However, because of his involvement in the popular sitcom, the film’s test audience was unable to see him as anything other than Al Bundy — so they laughed. The role was reshot with another actor at the last minute.
Al Bundy Was a Real Person (Sort of)
Well, Al Bundy’s characteristics were made of real people. In order to perfect his controversial personality, O’Neill said he based his performance on a few family members and a high school friend. He revealed that none of the people would recognize themselves on the show, because his hometown didn’t receive the Fox network at the time of the show’s debut.
Considering just how raunchy Al Bundy was, we sincerely hope O’Neill was able to choose a variety of characteristics from said family members and friends. Imagine if Al Bundy were based on a single person!
Al and Peggy Were Almost Completely Different People
Seriously — the actors that were first considered for Al and Peggy Bundy were Sam Kinison and Roseanne Barr. Considering Roseanne’s sitcom success, this probably would have worked extremely well. At least, the producers of the show thought so.
When they offered the roles to the actors, they turned them down. Their managers said at the time that the actors were more focused on accepting roles in movies, not television. Although Roseanne Barr had a successful sitcom of her own, a role on Married… with Children would have definitely made history. But could anyone really replace Katey Sagal?
The Show Started with an Extremely Small Budget
Just like many shows, Married… with Children started with small budgets — so small, in fact, that some of the items you saw on TV were actually brought from the personal homes of cast and crew. This happened when Buck the dog went on a shopping spree in one of the earlier episodes.
Sagal revealed that she finally got to wear a better wig in season three, and that’s how she knew the show was doing well, and their budget was improving. She said she keeps Peg’s incredible wig in a box in her garage.
Ed O’Neill Had Some Secret Talents
Al Bundy may be a simple guy, but Ed O’Neill made sure he was completely different from his iconic TV persona. He received a black belt in Brazilian Jiu-Jitsu in 2007 and has been training for 22 years, which means he released all his Married… with Children frustrations onto the gymnasium floor.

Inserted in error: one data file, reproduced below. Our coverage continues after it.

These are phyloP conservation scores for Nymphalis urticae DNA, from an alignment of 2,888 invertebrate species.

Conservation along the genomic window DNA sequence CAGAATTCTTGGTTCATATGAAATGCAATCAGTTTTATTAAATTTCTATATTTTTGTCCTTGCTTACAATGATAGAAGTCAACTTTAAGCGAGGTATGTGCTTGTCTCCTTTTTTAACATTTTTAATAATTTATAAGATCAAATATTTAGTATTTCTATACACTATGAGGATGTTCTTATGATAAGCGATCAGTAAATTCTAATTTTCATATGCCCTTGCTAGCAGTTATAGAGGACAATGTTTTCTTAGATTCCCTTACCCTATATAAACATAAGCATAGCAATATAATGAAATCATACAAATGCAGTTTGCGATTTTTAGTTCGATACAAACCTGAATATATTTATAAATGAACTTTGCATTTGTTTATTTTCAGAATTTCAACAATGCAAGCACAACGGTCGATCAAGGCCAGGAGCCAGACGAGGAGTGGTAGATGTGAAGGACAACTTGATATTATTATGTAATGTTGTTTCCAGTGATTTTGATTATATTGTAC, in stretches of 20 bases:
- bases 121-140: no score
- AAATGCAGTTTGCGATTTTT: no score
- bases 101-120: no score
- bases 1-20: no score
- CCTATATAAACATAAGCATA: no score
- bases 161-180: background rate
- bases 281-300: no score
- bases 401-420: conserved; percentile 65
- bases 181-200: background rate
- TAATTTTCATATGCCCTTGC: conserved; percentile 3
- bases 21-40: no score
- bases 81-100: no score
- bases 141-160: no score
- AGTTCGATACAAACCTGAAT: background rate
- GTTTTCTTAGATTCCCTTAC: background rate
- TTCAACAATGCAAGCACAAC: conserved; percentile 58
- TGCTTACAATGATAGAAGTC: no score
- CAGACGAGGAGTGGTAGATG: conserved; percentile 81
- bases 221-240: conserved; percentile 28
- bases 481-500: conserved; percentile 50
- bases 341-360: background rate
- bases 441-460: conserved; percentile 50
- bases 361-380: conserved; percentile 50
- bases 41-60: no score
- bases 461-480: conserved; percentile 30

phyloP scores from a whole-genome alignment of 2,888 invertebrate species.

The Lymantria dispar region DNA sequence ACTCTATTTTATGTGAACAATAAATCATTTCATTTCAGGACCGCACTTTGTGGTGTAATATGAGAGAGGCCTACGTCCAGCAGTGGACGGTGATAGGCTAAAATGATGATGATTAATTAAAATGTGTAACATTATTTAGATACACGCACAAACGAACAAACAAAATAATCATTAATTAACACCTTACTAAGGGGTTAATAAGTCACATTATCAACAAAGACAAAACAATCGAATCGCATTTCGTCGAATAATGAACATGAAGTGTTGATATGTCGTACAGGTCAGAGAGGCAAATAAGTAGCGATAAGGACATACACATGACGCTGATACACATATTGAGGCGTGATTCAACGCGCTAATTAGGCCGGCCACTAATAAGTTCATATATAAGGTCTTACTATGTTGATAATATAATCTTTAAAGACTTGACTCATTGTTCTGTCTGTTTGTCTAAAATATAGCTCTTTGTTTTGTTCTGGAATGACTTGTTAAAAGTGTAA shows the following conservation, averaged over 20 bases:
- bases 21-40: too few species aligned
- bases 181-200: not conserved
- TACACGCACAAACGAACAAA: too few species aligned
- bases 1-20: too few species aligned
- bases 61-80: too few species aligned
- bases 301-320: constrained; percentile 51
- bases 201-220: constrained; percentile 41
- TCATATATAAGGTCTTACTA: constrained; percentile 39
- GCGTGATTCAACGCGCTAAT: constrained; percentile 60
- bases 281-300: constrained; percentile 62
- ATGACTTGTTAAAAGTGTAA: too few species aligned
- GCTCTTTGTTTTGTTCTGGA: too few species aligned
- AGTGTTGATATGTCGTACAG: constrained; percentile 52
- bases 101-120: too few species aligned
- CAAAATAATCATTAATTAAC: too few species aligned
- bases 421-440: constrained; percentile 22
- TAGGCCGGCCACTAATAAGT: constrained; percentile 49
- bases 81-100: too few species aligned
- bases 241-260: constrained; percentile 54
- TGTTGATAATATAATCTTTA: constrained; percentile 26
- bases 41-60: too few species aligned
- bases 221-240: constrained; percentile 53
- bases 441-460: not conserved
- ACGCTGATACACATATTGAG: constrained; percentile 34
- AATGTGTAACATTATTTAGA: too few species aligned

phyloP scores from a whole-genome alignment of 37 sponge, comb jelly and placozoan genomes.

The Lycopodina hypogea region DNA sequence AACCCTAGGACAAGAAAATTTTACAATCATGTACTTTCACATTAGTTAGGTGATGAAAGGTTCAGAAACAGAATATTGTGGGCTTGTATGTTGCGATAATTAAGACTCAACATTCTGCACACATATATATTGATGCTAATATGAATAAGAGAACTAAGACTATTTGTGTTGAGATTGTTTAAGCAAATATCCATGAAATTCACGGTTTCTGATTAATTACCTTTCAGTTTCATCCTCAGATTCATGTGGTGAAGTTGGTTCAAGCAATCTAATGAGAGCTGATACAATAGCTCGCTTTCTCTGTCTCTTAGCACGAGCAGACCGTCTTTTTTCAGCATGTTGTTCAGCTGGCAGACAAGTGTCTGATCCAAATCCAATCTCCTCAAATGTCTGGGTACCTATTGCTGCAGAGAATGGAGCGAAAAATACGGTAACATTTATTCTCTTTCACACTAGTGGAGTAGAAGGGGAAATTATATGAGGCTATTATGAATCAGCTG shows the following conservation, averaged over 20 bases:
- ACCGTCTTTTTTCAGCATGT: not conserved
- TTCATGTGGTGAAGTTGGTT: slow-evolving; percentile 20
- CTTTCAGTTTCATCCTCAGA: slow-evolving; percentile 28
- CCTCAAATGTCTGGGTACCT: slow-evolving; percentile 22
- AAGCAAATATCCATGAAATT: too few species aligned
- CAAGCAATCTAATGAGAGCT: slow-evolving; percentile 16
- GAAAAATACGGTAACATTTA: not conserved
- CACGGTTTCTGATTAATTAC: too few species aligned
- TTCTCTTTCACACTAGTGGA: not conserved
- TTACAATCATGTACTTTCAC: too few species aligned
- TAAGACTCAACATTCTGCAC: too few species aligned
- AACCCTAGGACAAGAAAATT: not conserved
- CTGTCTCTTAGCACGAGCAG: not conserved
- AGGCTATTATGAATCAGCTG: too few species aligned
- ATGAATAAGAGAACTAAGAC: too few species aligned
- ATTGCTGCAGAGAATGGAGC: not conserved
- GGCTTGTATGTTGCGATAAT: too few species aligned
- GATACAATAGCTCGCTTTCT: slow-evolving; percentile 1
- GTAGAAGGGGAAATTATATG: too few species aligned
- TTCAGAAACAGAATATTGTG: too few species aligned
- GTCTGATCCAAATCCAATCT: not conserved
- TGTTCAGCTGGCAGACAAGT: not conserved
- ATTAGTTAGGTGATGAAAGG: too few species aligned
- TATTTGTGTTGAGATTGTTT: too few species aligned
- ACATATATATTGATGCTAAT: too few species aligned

Not only did he receive a Jiu-Jitsu black belt, but he received it from one of the Brazilian Jiu-Jitsu pioneers, Rorion Gracie. In the early days, O’Neill was also a pretty serious football player. He won so many times he received the nickname Ed O’Winner.
Some Castmates Hated Each Other
Remember Marcy D’Arcy? She was quite the character, wasn’t she? You either loved her, or you hated her, but one thing was certain. Al Bundy and Marcy didn’t seem to get along that well on screen.
Well, if you were able to detect that from your TV, you were also right in real life. Ed O’Neill actually revealed that he didn’t get along with Amanda Bearse (Marcy). The feeling must have been mutual because Bearse made sure O’Neill was the only Married… with Children cast member who wasn’t invited to her wedding.
The Show Never Won Any Emmy Awards
Believe it or not, the show never won any Emmy awards. That’s right — even though it was an incredible show, it never won TV’s top award. In fact, Married… with Children actually broke a record no one wants to break. It was the longest-running show that never won a single Emmy all the way until 2001. After that year, the title then belonged to Baywatch.
Married… with Children did win six other awards, including ASCAP Film and Television Music Awards and TV Land Awards. Both Katey Sagal and Ed O’Neill were also Golden Globe nominees, but neither one ever took home the prize for their fabulous roles on Married… with Children.
David Faustino Had a Crush on Alyssa Milano
Imagine going into work and frequently seeing Alyssa Milano. David Faustino, a.k.a. Bud Bundy, couldn’t believe his luck when he discovered that Who’s the Boss? was shot on the stage next door. He admitted to having a huge crush on Alyssa Milano, but he apparently never did anything about it.
Outside of his crush on Alyssa Milano, Faustino had an adventurous love life after marrying in 2004 and then divorcing three years later. In 2015, he welcomed his first daughter with girlfriend Lindsay Bronson.
Faustino Was Upset About Cancellation
David Faustino revealed that he felt the cancellation was extremely abrupt and uncalled for on Fox’s part. He was quoted as saying, “They made just a real hard, cold business decision, like, while we were shooting the last season. It was like, ‘Oh, no, we’re cutting it. That’s done.'”